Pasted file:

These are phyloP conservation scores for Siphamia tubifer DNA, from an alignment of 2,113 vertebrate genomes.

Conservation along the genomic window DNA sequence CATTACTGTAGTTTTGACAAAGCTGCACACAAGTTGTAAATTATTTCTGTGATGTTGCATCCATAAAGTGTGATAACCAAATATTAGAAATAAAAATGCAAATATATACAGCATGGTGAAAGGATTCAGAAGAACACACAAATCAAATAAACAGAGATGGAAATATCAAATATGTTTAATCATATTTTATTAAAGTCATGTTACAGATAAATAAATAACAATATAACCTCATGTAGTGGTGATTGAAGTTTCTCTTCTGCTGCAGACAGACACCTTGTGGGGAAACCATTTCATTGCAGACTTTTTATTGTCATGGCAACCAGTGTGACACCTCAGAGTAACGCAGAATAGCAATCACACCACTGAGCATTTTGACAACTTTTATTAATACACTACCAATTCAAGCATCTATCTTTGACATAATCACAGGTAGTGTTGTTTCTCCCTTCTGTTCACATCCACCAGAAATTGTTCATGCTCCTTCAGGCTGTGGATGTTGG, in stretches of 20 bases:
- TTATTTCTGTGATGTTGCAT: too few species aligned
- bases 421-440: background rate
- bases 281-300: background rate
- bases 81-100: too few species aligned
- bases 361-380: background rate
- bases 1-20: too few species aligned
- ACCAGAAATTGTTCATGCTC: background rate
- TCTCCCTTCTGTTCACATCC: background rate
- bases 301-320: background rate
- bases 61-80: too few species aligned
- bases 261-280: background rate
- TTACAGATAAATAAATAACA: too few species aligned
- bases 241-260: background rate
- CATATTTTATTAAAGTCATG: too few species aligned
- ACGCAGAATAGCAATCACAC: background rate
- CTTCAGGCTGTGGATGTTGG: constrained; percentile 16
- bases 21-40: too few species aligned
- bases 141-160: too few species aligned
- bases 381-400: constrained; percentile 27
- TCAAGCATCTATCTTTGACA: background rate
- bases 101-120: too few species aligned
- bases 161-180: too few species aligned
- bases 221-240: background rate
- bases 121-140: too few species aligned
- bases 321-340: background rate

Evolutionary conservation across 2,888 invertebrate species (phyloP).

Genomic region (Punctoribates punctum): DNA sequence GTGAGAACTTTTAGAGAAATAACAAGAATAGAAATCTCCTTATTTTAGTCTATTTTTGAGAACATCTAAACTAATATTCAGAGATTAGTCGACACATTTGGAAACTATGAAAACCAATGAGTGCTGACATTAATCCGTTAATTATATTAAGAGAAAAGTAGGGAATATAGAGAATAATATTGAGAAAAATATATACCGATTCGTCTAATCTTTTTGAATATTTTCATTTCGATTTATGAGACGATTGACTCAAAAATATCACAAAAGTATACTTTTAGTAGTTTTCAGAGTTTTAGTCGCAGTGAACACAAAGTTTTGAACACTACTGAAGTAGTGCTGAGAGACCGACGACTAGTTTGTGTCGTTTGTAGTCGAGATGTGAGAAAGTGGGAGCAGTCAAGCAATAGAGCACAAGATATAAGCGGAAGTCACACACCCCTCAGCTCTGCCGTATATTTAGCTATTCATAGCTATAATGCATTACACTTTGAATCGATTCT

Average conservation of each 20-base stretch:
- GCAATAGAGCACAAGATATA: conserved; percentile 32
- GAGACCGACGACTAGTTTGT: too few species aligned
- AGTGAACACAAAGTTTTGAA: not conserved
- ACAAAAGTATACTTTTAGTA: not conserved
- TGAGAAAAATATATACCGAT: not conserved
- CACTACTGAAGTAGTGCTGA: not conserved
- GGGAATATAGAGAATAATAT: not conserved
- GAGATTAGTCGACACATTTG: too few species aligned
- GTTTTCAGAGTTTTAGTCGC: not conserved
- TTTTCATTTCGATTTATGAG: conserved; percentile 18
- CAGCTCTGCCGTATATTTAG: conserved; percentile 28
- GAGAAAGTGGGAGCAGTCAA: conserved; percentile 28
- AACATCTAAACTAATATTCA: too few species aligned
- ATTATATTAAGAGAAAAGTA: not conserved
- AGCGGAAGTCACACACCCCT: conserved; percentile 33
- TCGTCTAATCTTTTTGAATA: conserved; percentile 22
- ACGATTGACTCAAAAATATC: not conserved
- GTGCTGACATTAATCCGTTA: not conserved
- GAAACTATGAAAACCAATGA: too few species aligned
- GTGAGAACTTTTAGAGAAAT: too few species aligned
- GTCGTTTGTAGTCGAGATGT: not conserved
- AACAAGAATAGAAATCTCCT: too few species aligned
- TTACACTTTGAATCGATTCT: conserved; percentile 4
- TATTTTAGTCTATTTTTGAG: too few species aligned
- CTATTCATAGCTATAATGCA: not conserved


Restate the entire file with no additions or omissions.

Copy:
These are phyloP conservation scores for Siphamia tubifer DNA, from an alignment of 2,113 vertebrate genomes.

Conservation along the genomic window DNA sequence CATTACTGTAGTTTTGACAAAGCTGCACACAAGTTGTAAATTATTTCTGTGATGTTGCATCCATAAAGTGTGATAACCAAATATTAGAAATAAAAATGCAAATATATACAGCATGGTGAAAGGATTCAGAAGAACACACAAATCAAATAAACAGAGATGGAAATATCAAATATGTTTAATCATATTTTATTAAAGTCATGTTACAGATAAATAAATAACAATATAACCTCATGTAGTGGTGATTGAAGTTTCTCTTCTGCTGCAGACAGACACCTTGTGGGGAAACCATTTCATTGCAGACTTTTTATTGTCATGGCAACCAGTGTGACACCTCAGAGTAACGCAGAATAGCAATCACACCACTGAGCATTTTGACAACTTTTATTAATACACTACCAATTCAAGCATCTATCTTTGACATAATCACAGGTAGTGTTGTTTCTCCCTTCTGTTCACATCCACCAGAAATTGTTCATGCTCCTTCAGGCTGTGGATGTTGG, in stretches of 20 bases:
- TTATTTCTGTGATGTTGCAT: too few species aligned
- bases 421-440: background rate
- bases 281-300: background rate
- bases 81-100: too few species aligned
- bases 361-380: background rate
- bases 1-20: too few species aligned
- ACCAGAAATTGTTCATGCTC: background rate
- TCTCCCTTCTGTTCACATCC: background rate
- bases 301-320: background rate
- bases 61-80: too few species aligned
- bases 261-280: background rate
- TTACAGATAAATAAATAACA: too few species aligned
- bases 241-260: background rate
- CATATTTTATTAAAGTCATG: too few species aligned
- ACGCAGAATAGCAATCACAC: background rate
- CTTCAGGCTGTGGATGTTGG: constrained; percentile 16
- bases 21-40: too few species aligned
- bases 141-160: too few species aligned
- bases 381-400: constrained; percentile 27
- TCAAGCATCTATCTTTGACA: background rate
- bases 101-120: too few species aligned
- bases 161-180: too few species aligned
- bases 221-240: background rate
- bases 121-140: too few species aligned
- bases 321-340: background rate

Evolutionary conservation across 2,888 invertebrate species (phyloP).

Genomic region (Punctoribates punctum): DNA sequence GTGAGAACTTTTAGAGAAATAACAAGAATAGAAATCTCCTTATTTTAGTCTATTTTTGAGAACATCTAAACTAATATTCAGAGATTAGTCGACACATTTGGAAACTATGAAAACCAATGAGTGCTGACATTAATCCGTTAATTATATTAAGAGAAAAGTAGGGAATATAGAGAATAATATTGAGAAAAATATATACCGATTCGTCTAATCTTTTTGAATATTTTCATTTCGATTTATGAGACGATTGACTCAAAAATATCACAAAAGTATACTTTTAGTAGTTTTCAGAGTTTTAGTCGCAGTGAACACAAAGTTTTGAACACTACTGAAGTAGTGCTGAGAGACCGACGACTAGTTTGTGTCGTTTGTAGTCGAGATGTGAGAAAGTGGGAGCAGTCAAGCAATAGAGCACAAGATATAAGCGGAAGTCACACACCCCTCAGCTCTGCCGTATATTTAGCTATTCATAGCTATAATGCATTACACTTTGAATCGATTCT

Average conservation of each 20-base stretch:
- GCAATAGAGCACAAGATATA: conserved; percentile 32
- GAGACCGACGACTAGTTTGT: too few species aligned
- AGTGAACACAAAGTTTTGAA: not conserved
- ACAAAAGTATACTTTTAGTA: not conserved
- TGAGAAAAATATATACCGAT: not conserved
- CACTACTGAAGTAGTGCTGA: not conserved
- GGGAATATAGAGAATAATAT: not conserved
- GAGATTAGTCGACACATTTG: too few species aligned
- GTTTTCAGAGTTTTAGTCGC: not conserved
- TTTTCATTTCGATTTATGAG: conserved; percentile 18
- CAGCTCTGCCGTATATTTAG: conserved; percentile 28
- GAGAAAGTGGGAGCAGTCAA: conserved; percentile 28
- AACATCTAAACTAATATTCA: too few species aligned
- ATTATATTAAGAGAAAAGTA: not conserved
- AGCGGAAGTCACACACCCCT: conserved; percentile 33
- TCGTCTAATCTTTTTGAATA: conserved; percentile 22
- ACGATTGACTCAAAAATATC: not conserved
- GTGCTGACATTAATCCGTTA: not conserved
- GAAACTATGAAAACCAATGA: too few species aligned
- GTGAGAACTTTTAGAGAAAT: too few species aligned
- GTCGTTTGTAGTCGAGATGT: not conserved
- AACAAGAATAGAAATCTCCT: too few species aligned
- TTACACTTTGAATCGATTCT: conserved; percentile 4
- TATTTTAGTCTATTTTTGAG: too few species aligned
- CTATTCATAGCTATAATGCA: not conserved